I have seen it all to often when a recruit arrives to college, after a strenuous club career and they are just worn down and out. There are some elite level club teams in the USA that I am a hesitant to recruit from; not because the players are lacking talent, but rather they have physically trained at such a high level of intensity that stress injuries are lurking.

Because of my concern (fear) of creating stress injuries during training, I never go more than 2 days in a row of intense physical training with out a full day off in the pre-season, and I am very aware of providing down time for the body during the stresses of training and competition.

I think the best and safest way for young players to increase their vertical is too just jump within the sport; play volleyball on the sand, pick up at the Y, open gym at the high schools. If you use a muscle it will get stronger/fitter. If you are jumping as a part of playing volleyball, especially as a part of playing pick-up competitive volleyball games, you will raise your vertical as competitive by product.

Another consideration, is how wise is it to use this time to jump train? There is only a finite amount of hours, and money, and physical stress, and traffic, and vacation, and....., in a week - Why not use this time to improve your passing, or your setting or your defense, instead of just your jump? Instead of spending time and money to go through a jump training session, go find an open gym or a hitter/setter camp or go find a beach/sand court.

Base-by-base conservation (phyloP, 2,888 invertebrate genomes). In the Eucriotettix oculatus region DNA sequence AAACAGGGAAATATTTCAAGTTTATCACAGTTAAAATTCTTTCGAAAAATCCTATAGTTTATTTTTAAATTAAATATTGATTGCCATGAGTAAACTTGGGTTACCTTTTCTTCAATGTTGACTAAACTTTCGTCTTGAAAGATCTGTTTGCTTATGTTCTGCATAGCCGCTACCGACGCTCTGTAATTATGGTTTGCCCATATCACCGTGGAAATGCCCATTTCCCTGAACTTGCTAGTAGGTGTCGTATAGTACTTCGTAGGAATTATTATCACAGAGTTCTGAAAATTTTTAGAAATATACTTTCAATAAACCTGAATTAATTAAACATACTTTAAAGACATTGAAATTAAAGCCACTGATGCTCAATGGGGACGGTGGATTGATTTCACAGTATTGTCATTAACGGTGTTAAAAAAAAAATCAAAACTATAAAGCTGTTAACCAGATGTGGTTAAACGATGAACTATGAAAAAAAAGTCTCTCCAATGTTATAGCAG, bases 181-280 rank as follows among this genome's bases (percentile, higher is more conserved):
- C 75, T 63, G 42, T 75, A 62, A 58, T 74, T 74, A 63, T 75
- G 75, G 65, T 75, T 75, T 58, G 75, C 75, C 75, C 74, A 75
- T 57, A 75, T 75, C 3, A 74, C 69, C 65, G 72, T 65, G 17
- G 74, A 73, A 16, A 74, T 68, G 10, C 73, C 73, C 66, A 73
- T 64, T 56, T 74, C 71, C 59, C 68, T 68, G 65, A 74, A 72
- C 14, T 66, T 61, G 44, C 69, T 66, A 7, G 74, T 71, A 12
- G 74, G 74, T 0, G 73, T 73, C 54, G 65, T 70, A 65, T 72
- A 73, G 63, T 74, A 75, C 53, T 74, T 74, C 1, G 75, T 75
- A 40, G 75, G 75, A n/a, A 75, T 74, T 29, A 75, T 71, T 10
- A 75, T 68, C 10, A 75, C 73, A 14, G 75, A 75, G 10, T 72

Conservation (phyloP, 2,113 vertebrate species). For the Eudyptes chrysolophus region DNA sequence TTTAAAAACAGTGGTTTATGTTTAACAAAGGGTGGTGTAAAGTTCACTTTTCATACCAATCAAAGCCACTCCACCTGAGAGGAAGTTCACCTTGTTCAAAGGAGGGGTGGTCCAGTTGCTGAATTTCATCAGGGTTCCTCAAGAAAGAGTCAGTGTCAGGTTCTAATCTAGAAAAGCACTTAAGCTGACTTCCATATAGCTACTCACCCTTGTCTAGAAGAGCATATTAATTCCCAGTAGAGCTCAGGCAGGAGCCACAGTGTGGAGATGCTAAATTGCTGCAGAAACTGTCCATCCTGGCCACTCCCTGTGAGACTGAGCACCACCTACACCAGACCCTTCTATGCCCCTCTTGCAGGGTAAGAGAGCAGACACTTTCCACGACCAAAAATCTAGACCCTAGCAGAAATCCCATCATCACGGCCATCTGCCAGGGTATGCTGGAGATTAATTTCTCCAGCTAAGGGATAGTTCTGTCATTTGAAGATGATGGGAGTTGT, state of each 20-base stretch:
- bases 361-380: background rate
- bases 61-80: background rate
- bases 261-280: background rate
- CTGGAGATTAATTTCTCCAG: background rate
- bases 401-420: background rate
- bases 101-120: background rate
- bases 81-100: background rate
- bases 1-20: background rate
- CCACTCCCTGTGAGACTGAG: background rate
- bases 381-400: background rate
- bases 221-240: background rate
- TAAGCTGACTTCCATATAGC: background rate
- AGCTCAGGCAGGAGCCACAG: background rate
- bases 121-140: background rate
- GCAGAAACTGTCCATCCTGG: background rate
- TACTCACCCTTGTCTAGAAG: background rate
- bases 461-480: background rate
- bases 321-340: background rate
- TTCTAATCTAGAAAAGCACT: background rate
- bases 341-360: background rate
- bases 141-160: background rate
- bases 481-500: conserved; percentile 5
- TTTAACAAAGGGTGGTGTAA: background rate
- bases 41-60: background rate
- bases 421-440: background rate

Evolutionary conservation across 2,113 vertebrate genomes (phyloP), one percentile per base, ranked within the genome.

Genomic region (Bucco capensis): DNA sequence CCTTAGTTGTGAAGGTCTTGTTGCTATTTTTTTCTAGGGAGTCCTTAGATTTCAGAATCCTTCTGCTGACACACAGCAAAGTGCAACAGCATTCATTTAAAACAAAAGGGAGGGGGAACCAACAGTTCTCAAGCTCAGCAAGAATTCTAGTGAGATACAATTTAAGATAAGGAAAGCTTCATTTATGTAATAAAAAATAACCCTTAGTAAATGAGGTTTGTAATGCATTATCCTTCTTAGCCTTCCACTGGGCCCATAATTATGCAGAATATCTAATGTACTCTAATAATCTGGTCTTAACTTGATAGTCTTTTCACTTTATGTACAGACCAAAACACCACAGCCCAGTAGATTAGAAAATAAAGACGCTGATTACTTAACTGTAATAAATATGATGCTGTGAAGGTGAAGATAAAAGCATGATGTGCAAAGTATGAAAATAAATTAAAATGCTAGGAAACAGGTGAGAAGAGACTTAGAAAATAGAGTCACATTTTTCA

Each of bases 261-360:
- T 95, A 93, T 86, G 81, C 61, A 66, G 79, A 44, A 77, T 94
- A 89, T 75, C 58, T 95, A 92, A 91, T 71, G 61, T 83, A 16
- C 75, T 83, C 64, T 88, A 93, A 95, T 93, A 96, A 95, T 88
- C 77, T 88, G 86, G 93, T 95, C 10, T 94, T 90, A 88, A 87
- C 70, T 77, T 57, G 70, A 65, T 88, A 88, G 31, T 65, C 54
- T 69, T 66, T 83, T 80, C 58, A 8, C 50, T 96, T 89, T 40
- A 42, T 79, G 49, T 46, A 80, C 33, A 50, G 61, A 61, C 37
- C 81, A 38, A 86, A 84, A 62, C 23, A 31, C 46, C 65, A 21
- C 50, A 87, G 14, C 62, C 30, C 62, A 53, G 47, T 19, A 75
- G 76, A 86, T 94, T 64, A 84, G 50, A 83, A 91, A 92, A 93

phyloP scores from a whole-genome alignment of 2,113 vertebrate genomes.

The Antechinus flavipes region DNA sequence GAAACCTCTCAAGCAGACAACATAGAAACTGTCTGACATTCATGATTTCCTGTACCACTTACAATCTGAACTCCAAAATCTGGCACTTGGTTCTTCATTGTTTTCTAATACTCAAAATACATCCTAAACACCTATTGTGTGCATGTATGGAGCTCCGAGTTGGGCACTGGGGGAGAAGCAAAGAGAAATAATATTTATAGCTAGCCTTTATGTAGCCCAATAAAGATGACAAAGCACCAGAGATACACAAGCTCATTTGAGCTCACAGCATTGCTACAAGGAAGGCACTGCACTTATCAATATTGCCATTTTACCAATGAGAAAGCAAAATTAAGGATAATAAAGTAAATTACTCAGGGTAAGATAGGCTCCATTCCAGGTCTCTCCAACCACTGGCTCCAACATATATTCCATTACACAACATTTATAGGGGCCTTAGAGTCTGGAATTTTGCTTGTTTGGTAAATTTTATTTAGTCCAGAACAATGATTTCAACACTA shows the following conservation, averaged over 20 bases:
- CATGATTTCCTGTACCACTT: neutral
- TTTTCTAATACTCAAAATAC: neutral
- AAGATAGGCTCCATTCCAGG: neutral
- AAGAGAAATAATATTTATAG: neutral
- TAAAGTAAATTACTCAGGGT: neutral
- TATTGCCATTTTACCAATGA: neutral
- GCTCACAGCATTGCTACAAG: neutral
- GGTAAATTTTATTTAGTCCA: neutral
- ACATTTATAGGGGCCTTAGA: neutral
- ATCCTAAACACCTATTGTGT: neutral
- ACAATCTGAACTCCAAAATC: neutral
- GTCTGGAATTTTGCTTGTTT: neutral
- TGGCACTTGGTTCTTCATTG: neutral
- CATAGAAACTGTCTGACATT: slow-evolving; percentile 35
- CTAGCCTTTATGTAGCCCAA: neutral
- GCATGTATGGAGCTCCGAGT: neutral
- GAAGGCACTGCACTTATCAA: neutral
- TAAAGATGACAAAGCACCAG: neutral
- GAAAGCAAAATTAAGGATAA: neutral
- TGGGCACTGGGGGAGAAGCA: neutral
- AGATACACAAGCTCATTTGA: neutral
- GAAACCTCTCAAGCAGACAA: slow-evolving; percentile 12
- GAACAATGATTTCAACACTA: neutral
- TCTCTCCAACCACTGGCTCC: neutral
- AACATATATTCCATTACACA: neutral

Jumping high is great, and looks cool, but if you can't pass, you won't play. If you can't hit the ball consistently around the block and in because your arm swing is not developed, then that high jump is wasted.

Also, there is a a whole pallet of genetics that no amount of lifting will change - Some kids just jump high and some don't. This can be a tough thing to hear, but is the truth. When I played, I considered myself to possess a good jump, but there were a couple of players on my team which jumped higher and it was all genetics. One person was rail thin, could not squat the bar, but flew - Another player was stout with a capital S and could squat 10 of me, and also flew.